The Public Health Implications of the 2010 Dietary Guidelines

An Expert Interview With David L. Katz, MD, MPH

Janet Kim, MPH

Disclosures

February 15, 2011

In This Article

Dietary Guidance: Too Complex?

Medscape: You appeared to express some frustration with the way in which the guidelines, in general, present their recommendations: different guidance for different populations, and not enough explicit information in conjunction with constructive examples that could have more practical applications for clinical practice and patient counseling. In your opinion, what might account for this complexity?

Dr. Katz: For a long time, we've had the perspective that you need to practice a particular approach to nutrition and diet on the basis of your personal health profile: If you have or are at risk for hypertension, do this; if you have or are at risk for diabetes, do that. Sodium stands out for high blood pressure; sugar and glycemic load stand out for diabetes -- different concerns for different populations; but at the end of the day, you're either healthy or you're not. What I think we failed to consider is that if you have any of these chronic diseases or the risk factors for any of them, you're more at risk for all of the others. People with diabetes are more likely to get heart disease, and they're certainly more likely to have hypertension. People with the inflammation that occurs in tandem with diabetes and heart disease are at increased risk for cancer. Certainly, people with cardiovascular disease are more at risk of having a stroke. It really is a holistic issue: You're either propagating overall health and vitality through diet, or you're not.

Then the other consideration is that everybody in the population is at risk. Sixty-five percent or more of adults in the United States are overweight or obese, and an extremely high and rising proportion of children are also overweight or obese. Diabetes, and even more so insulin resistance, are rampant. We have projections by various researchers and the US Centers for Disease Control and Prevention [CDC] suggesting that by the middle of the 21st century, virtually all adults in the United States will be overweight or obese, and as many as 1 in 3 Americans will have diabetes.[6]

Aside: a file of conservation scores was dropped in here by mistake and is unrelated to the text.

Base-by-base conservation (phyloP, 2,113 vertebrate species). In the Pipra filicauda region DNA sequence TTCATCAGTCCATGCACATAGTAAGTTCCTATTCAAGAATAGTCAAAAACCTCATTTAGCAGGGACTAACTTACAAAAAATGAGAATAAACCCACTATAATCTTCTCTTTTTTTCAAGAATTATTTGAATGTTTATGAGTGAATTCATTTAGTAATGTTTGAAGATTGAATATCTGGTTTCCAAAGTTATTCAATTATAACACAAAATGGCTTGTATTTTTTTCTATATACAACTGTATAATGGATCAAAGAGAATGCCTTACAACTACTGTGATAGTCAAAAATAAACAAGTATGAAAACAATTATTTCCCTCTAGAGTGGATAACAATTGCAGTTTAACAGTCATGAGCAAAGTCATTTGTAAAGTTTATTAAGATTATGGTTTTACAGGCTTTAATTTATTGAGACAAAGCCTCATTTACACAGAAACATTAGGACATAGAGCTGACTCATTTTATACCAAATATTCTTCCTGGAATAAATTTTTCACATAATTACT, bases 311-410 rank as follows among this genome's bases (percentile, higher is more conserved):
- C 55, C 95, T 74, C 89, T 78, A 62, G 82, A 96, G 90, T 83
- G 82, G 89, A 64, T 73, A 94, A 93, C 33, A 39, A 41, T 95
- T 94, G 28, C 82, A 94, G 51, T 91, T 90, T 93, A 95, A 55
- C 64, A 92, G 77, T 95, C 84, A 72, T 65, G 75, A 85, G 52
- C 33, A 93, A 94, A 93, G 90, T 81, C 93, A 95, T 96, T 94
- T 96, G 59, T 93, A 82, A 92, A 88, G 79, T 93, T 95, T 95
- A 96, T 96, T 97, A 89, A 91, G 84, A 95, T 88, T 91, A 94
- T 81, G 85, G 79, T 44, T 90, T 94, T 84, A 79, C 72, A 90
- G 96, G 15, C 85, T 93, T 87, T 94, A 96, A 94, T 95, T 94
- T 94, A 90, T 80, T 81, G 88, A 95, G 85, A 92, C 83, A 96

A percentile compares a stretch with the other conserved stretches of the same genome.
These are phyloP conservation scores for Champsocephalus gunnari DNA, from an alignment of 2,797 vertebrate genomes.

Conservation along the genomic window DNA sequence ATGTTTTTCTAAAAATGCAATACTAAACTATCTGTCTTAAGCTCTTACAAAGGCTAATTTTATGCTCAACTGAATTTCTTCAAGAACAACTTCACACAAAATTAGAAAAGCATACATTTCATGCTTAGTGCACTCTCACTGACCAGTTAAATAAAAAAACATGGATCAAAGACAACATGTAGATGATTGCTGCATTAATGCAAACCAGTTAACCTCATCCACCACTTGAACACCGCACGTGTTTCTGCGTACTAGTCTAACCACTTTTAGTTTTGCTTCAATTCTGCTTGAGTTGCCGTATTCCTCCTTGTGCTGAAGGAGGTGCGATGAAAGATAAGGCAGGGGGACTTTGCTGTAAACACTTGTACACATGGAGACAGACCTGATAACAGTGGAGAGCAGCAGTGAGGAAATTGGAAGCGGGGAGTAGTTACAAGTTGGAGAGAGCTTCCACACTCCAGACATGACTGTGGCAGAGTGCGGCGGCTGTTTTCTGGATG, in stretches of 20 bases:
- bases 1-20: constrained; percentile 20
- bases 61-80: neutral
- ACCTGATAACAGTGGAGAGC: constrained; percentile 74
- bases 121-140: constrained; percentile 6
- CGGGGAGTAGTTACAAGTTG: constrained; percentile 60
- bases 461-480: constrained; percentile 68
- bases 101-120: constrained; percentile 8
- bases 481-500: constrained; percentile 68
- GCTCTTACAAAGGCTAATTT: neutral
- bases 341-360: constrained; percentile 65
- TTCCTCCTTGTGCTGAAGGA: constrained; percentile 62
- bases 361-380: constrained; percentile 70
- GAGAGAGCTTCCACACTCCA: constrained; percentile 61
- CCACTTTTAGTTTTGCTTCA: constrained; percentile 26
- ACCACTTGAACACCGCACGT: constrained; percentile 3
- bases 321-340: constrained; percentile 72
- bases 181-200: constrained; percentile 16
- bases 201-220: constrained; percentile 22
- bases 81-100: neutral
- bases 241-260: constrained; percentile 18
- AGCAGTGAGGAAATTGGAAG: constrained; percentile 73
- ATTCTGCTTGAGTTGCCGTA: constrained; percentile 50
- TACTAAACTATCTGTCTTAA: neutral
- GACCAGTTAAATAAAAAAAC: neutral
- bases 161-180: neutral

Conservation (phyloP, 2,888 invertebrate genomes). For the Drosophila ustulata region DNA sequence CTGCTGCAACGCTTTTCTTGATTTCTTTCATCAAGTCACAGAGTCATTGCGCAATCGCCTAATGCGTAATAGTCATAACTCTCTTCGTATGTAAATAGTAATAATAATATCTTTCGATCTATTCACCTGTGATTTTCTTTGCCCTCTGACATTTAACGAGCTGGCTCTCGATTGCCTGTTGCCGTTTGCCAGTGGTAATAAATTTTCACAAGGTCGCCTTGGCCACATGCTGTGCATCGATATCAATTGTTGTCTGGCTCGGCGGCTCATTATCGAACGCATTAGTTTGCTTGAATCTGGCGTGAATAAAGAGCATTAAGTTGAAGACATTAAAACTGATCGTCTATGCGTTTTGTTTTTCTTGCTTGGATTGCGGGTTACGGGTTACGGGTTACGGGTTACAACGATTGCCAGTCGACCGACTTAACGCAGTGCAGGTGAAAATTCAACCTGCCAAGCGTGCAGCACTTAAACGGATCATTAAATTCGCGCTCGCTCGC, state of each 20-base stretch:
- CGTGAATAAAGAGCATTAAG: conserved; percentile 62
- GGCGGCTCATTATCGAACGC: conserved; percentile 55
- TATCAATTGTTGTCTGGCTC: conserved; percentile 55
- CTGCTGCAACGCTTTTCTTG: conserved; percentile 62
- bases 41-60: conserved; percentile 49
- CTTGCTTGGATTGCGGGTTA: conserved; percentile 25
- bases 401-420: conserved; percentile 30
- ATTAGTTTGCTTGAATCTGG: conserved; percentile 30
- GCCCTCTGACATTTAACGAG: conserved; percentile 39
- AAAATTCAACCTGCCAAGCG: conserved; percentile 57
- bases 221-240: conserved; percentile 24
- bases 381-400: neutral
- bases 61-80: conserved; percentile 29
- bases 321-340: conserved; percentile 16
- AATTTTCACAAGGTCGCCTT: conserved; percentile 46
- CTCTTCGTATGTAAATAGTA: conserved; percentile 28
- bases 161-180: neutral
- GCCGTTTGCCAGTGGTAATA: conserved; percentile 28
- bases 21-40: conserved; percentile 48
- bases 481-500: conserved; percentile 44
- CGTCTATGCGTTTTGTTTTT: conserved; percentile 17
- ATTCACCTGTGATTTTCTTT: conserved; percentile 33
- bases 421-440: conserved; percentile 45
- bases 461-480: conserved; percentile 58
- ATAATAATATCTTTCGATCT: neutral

What that means is we're all in the same sinking boat, and so we really can rally around a set of dietary principles that represent optimal eating for just about everybody. People with end-stage liver disease, severe congestive heart failure, severe renal disease, or on dialysis, of course, need a medically prescribed diet, but that's a vanishingly small part of the overall population and not the target of the dietary guidelines.

The more you split the guidance -- here's guidance for you and here's guidance for someone else -- the harder it is to say: Here are the core principles that apply to everybody, and the greater the risk for potential confusion. Sometimes subtlety is good, but clarity is a priority. Too much parsing, and clarity is compromised. I do think we have a good basis to make a recommendation about the theme of healthful eating that's good for just about everybody. That is, it's good for you if you're at risk for diabetes or if you have diabetes; if you are or are at risk for overweight; if you might get or have heart disease; or if you are at risk for or have had cancer. An example that illustrates this nicely is the lifestyle arm of the diabetes prevention program, which was structured for people who did not yet have diabetes, but clearly would have been beneficial for people who already had diabetes as well. This lifestyle intervention, consisting of a balanced healthful diet that would be good for just about anybody, combined with moderate physical activity, reduced the incidence of diabetes in high-risk individuals by 58%, twice as good as the drug metformin. There is clarity and potentially greater uptake if you provide one clear set of universal principles.

Without that, what we really have at the end of the day is a set of guidelines that nobody actually follows, which, by the way, is mostly what the dietary guidelines have historically been. We have to think about what will result in greater uptake. Clarity is certainly one of the elements that could facilitate that, but I also think we need explicit links to resources that might empower clinicians to do more with the dietary guidelines. Maybe that's a core set of principles that they can give out to all of their patients; maybe it's an interactive Website that they can refer patients to (the MyPyramid site has served that purpose); maybe it's systems in supermarkets that make it easy to identify more nutritious food that satisfy the criteria of the dietary guidelines. As of yet, I don't think we've seen anything very explicit in these guidelines that would make the job of the clinician trying to promote better health through better nutrition any easier.

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